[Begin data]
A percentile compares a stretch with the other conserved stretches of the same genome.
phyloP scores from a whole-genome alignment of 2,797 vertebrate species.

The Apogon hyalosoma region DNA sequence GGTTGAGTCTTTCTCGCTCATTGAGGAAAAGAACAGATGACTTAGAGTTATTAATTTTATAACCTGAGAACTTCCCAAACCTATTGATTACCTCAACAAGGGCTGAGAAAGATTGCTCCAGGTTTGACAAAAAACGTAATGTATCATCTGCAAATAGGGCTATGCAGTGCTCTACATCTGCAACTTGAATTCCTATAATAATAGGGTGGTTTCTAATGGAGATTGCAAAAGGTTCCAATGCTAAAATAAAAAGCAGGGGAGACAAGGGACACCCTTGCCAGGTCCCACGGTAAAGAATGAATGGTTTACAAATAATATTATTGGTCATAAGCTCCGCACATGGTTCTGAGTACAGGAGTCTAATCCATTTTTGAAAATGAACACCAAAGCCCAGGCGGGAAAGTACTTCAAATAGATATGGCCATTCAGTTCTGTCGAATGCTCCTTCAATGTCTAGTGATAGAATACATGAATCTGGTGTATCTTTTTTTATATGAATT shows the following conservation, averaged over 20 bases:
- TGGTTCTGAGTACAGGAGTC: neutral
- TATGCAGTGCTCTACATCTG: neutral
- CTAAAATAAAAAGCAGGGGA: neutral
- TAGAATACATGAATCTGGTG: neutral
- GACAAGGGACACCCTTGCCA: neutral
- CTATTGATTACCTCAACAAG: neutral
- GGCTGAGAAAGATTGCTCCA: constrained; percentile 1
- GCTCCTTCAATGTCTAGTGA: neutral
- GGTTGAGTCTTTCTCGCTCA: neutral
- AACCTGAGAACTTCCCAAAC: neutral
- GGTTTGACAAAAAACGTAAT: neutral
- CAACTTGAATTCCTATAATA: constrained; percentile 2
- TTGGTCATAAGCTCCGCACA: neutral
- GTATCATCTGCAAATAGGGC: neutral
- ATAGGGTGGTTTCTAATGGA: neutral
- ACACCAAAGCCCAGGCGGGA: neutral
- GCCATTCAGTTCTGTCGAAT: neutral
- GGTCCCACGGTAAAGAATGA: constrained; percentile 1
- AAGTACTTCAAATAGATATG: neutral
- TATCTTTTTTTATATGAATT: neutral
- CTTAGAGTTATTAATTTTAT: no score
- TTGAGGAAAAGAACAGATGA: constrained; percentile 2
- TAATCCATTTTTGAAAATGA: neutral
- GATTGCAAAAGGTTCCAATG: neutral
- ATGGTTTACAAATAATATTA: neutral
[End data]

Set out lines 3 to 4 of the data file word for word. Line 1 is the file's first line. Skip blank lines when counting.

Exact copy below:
The Apogon hyalosoma region DNA sequence GGTTGAGTCTTTCTCGCTCATTGAGGAAAAGAACAGATGACTTAGAGTTATTAATTTTATAACCTGAGAACTTCCCAAACCTATTGATTACCTCAACAAGGGCTGAGAAAGATTGCTCCAGGTTTGACAAAAAACGTAATGTATCATCTGCAAATAGGGCTATGCAGTGCTCTACATCTGCAACTTGAATTCCTATAATAATAGGGTGGTTTCTAATGGAGATTGCAAAAGGTTCCAATGCTAAAATAAAAAGCAGGGGAGACAAGGGACACCCTTGCCAGGTCCCACGGTAAAGAATGAATGGTTTACAAATAATATTATTGGTCATAAGCTCCGCACATGGTTCTGAGTACAGGAGTCTAATCCATTTTTGAAAATGAACACCAAAGCCCAGGCGGGAAAGTACTTCAAATAGATATGGCCATTCAGTTCTGTCGAATGCTCCTTCAATGTCTAGTGATAGAATACATGAATCTGGTGTATCTTTTTTTATATGAATT shows the following conservation, averaged over 20 bases:
- TGGTTCTGAGTACAGGAGTC: neutral